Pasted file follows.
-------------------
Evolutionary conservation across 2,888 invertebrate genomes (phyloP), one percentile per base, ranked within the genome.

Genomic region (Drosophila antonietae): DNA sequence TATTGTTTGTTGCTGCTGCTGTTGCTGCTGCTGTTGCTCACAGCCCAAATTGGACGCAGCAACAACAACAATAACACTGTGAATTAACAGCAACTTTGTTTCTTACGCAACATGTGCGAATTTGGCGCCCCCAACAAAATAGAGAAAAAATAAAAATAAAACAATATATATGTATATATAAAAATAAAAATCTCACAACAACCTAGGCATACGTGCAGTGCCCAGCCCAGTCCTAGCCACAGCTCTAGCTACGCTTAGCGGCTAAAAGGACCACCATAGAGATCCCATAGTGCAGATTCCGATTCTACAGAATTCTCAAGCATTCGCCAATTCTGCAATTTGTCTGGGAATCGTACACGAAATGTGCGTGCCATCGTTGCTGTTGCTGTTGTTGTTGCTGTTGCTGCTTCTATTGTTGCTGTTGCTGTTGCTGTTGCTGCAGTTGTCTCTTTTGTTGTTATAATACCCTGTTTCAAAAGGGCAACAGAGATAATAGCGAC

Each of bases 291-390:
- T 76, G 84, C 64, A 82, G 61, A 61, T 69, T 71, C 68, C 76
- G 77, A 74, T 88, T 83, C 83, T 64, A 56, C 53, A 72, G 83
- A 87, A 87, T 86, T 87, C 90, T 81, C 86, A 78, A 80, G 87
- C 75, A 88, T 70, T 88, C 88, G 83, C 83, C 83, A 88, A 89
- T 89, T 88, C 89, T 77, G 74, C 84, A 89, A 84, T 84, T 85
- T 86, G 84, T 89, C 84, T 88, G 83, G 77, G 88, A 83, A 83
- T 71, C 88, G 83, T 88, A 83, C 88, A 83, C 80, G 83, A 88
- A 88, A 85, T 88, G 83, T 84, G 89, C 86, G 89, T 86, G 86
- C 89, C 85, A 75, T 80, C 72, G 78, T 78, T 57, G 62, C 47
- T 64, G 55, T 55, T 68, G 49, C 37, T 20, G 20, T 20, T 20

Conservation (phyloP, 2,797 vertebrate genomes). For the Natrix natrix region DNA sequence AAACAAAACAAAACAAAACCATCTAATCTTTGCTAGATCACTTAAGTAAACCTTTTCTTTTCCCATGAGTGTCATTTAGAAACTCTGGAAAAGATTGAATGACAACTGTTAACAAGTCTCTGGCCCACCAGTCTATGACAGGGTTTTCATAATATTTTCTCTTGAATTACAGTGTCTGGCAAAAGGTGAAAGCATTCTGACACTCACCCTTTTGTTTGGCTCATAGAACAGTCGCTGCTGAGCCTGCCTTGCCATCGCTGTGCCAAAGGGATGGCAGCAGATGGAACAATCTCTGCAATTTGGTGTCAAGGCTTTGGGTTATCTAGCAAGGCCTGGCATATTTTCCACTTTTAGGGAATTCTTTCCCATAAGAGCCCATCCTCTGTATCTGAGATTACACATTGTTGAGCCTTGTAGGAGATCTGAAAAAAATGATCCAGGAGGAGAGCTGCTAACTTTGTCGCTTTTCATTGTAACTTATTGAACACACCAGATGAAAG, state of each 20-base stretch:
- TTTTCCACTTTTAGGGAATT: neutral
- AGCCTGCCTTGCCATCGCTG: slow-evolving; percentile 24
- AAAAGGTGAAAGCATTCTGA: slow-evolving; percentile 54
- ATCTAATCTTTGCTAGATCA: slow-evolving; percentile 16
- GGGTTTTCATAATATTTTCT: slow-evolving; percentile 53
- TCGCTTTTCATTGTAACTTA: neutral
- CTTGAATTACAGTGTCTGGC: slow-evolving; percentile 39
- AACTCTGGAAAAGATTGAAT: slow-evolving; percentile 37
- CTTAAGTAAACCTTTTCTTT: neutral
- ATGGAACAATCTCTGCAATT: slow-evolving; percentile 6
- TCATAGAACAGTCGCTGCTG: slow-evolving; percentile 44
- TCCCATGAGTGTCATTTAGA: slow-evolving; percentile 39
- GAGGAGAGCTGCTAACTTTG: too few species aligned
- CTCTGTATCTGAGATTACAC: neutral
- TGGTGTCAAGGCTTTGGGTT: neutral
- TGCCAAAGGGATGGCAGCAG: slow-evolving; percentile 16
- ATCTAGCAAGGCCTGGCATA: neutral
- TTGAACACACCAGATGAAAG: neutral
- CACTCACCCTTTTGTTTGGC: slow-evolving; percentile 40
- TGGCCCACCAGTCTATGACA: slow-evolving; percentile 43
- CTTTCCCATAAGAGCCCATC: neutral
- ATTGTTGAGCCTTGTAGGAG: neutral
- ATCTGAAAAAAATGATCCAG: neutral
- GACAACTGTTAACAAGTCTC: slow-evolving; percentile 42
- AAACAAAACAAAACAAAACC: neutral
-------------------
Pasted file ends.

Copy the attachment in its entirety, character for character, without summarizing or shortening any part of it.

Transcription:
Evolutionary conservation across 2,888 invertebrate genomes (phyloP), one percentile per base, ranked within the genome.

Genomic region (Drosophila antonietae): DNA sequence TATTGTTTGTTGCTGCTGCTGTTGCTGCTGCTGTTGCTCACAGCCCAAATTGGACGCAGCAACAACAACAATAACACTGTGAATTAACAGCAACTTTGTTTCTTACGCAACATGTGCGAATTTGGCGCCCCCAACAAAATAGAGAAAAAATAAAAATAAAACAATATATATGTATATATAAAAATAAAAATCTCACAACAACCTAGGCATACGTGCAGTGCCCAGCCCAGTCCTAGCCACAGCTCTAGCTACGCTTAGCGGCTAAAAGGACCACCATAGAGATCCCATAGTGCAGATTCCGATTCTACAGAATTCTCAAGCATTCGCCAATTCTGCAATTTGTCTGGGAATCGTACACGAAATGTGCGTGCCATCGTTGCTGTTGCTGTTGTTGTTGCTGTTGCTGCTTCTATTGTTGCTGTTGCTGTTGCTGTTGCTGCAGTTGTCTCTTTTGTTGTTATAATACCCTGTTTCAAAAGGGCAACAGAGATAATAGCGAC

Each of bases 291-390:
- T 76, G 84, C 64, A 82, G 61, A 61, T 69, T 71, C 68, C 76
- G 77, A 74, T 88, T 83, C 83, T 64, A 56, C 53, A 72, G 83
- A 87, A 87, T 86, T 87, C 90, T 81, C 86, A 78, A 80, G 87
- C 75, A 88, T 70, T 88, C 88, G 83, C 83, C 83, A 88, A 89
- T 89, T 88, C 89, T 77, G 74, C 84, A 89, A 84, T 84, T 85
- T 86, G 84, T 89, C 84, T 88, G 83, G 77, G 88, A 83, A 83
- T 71, C 88, G 83, T 88, A 83, C 88, A 83, C 80, G 83, A 88
- A 88, A 85, T 88, G 83, T 84, G 89, C 86, G 89, T 86, G 86
- C 89, C 85, A 75, T 80, C 72, G 78, T 78, T 57, G 62, C 47
- T 64, G 55, T 55, T 68, G 49, C 37, T 20, G 20, T 20, T 20

Conservation (phyloP, 2,797 vertebrate genomes). For the Natrix natrix region DNA sequence AAACAAAACAAAACAAAACCATCTAATCTTTGCTAGATCACTTAAGTAAACCTTTTCTTTTCCCATGAGTGTCATTTAGAAACTCTGGAAAAGATTGAATGACAACTGTTAACAAGTCTCTGGCCCACCAGTCTATGACAGGGTTTTCATAATATTTTCTCTTGAATTACAGTGTCTGGCAAAAGGTGAAAGCATTCTGACACTCACCCTTTTGTTTGGCTCATAGAACAGTCGCTGCTGAGCCTGCCTTGCCATCGCTGTGCCAAAGGGATGGCAGCAGATGGAACAATCTCTGCAATTTGGTGTCAAGGCTTTGGGTTATCTAGCAAGGCCTGGCATATTTTCCACTTTTAGGGAATTCTTTCCCATAAGAGCCCATCCTCTGTATCTGAGATTACACATTGTTGAGCCTTGTAGGAGATCTGAAAAAAATGATCCAGGAGGAGAGCTGCTAACTTTGTCGCTTTTCATTGTAACTTATTGAACACACCAGATGAAAG, state of each 20-base stretch:
- TTTTCCACTTTTAGGGAATT: neutral
- AGCCTGCCTTGCCATCGCTG: slow-evolving; percentile 24
- AAAAGGTGAAAGCATTCTGA: slow-evolving; percentile 54
- ATCTAATCTTTGCTAGATCA: slow-evolving; percentile 16
- GGGTTTTCATAATATTTTCT: slow-evolving; percentile 53
- TCGCTTTTCATTGTAACTTA: neutral
- CTTGAATTACAGTGTCTGGC: slow-evolving; percentile 39
- AACTCTGGAAAAGATTGAAT: slow-evolving; percentile 37
- CTTAAGTAAACCTTTTCTTT: neutral
- ATGGAACAATCTCTGCAATT: slow-evolving; percentile 6
- TCATAGAACAGTCGCTGCTG: slow-evolving; percentile 44
- TCCCATGAGTGTCATTTAGA: slow-evolving; percentile 39
- GAGGAGAGCTGCTAACTTTG: too few species aligned
- CTCTGTATCTGAGATTACAC: neutral
- TGGTGTCAAGGCTTTGGGTT: neutral
- TGCCAAAGGGATGGCAGCAG: slow-evolving; percentile 16
- ATCTAGCAAGGCCTGGCATA: neutral
- TTGAACACACCAGATGAAAG: neutral
- CACTCACCCTTTTGTTTGGC: slow-evolving; percentile 40
- TGGCCCACCAGTCTATGACA: slow-evolving; percentile 43
- CTTTCCCATAAGAGCCCATC: neutral
- ATTGTTGAGCCTTGTAGGAG: neutral
- ATCTGAAAAAAATGATCCAG: neutral
- GACAACTGTTAACAAGTCTC: slow-evolving; percentile 42
- AAACAAAACAAAACAAAACC: neutral